Victor ROSI and Patrick SUSINI
researchers of the team Sound Perception and Design,(UMR STMS), present:
Important work has been carried out at Ircam for several years on the perceptive, acoustic and semantic description of timbre (McAdams et al., 1995; Faure, 2000; Peeters et al., 2011). More recently, as part of Maxime Carron's thesis, a lexicon describing the main sound characteristics was proposed based on a review of the literature on the verbal description of sounds. A series of interviews conducted with sound professionals allowed to refine this list and to formulate a first version of the definitions associated with the terms (Carron et al., 2017). Each term was then illustrated by several sound examples created under the direction of composer Roque Rivas. The terms and associated sounds are now presented using a tool called SpeaK developed by Frédéric Voisin. The tool has been used in particular to facilitate communication between participants in sound design projects.
There are still inaccuracies in the use of certain terms, and consequently, inaccuracies in their acoustic characterization, especially for the terms 'warm', 'round', 'bright' and 'rough'. In order to better identify the nature of these terms, two approaches have been undertaken.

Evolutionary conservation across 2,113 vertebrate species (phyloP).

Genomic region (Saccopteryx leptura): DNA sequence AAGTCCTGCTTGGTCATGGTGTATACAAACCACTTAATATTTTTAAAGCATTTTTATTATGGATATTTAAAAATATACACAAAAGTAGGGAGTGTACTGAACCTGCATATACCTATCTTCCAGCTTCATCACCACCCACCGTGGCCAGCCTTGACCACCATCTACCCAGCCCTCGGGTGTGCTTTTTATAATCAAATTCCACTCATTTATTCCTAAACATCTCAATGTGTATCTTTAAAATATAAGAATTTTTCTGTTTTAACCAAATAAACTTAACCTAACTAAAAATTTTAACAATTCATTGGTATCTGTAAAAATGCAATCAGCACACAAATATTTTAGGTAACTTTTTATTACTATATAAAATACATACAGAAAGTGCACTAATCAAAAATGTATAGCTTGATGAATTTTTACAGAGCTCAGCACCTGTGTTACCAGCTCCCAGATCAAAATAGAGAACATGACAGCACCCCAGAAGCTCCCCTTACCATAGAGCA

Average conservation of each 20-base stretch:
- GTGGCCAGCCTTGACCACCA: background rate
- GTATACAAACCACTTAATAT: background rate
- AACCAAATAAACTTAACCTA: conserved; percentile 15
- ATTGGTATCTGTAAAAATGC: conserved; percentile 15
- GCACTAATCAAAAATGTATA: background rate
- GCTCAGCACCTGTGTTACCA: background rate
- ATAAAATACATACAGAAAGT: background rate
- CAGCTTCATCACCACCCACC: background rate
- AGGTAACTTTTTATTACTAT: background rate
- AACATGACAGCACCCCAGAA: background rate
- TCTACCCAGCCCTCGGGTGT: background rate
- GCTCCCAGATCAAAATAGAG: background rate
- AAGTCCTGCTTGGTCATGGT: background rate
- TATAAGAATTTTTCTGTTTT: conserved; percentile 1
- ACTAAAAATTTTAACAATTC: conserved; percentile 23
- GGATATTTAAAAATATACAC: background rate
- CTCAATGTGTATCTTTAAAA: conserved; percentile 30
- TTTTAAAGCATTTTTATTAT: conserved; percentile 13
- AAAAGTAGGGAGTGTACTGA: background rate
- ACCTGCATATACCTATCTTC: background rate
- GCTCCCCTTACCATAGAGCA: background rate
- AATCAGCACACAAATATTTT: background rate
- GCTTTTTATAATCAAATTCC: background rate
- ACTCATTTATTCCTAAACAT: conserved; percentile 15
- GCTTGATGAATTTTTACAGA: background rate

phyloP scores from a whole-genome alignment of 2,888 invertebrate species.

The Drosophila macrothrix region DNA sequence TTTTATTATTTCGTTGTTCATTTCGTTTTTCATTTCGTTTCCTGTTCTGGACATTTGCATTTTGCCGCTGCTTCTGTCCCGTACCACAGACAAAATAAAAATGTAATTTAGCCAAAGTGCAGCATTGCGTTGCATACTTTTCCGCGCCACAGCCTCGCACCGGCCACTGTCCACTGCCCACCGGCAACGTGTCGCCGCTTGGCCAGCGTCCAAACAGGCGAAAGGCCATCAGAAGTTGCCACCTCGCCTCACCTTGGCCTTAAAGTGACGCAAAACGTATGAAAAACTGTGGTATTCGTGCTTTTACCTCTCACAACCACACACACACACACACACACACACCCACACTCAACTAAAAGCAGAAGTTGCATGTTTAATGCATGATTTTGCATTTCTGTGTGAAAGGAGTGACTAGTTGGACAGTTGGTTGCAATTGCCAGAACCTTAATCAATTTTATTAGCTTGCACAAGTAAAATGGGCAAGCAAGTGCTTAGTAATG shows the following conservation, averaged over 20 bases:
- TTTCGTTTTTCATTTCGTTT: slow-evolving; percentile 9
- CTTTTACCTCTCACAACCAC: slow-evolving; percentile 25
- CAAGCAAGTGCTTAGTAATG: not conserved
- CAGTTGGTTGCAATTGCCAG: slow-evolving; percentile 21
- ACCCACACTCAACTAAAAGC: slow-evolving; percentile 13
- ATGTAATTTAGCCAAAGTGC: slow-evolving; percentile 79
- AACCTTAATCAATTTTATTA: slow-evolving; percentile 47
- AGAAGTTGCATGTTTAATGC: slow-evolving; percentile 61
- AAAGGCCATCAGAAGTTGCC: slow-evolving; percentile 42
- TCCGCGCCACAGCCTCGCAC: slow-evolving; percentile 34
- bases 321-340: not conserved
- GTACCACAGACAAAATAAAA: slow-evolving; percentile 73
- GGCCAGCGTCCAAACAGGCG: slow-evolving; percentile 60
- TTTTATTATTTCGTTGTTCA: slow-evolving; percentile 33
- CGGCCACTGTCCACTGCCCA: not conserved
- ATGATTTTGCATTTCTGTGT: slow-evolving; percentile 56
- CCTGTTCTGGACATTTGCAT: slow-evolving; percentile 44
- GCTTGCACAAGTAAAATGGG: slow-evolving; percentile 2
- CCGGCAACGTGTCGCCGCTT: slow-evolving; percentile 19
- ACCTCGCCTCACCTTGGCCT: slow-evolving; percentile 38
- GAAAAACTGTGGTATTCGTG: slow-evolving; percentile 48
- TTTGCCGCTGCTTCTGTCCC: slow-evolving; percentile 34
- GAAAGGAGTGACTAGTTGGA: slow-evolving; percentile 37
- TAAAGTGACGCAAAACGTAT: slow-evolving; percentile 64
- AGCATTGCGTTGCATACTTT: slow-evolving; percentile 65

First, we organized a series of interviews followed by an online questionnaire addressed to different categories of sound and music professionals. This allowed us to report on the different descriptive strategies employed by the participants. This first step allowed us to refine the definitions and obtain instrumental sound examples for each of the terms.
In a second step, we developed a perceptual experiment to annotate a database of instrumental sounds on the four terms. The procedure used, Best-Worst Scaling (Louvière et al., 2015), is an alternative to subjective annotation by semantic scale. The use of such a method would make it possible to envisage new experimental perspectives for perceptual measurements of subjective concepts related to sound. More concretely, the results will give us access to an acoustic characterization of 'warm', 'round', 'bright' and 'rough'.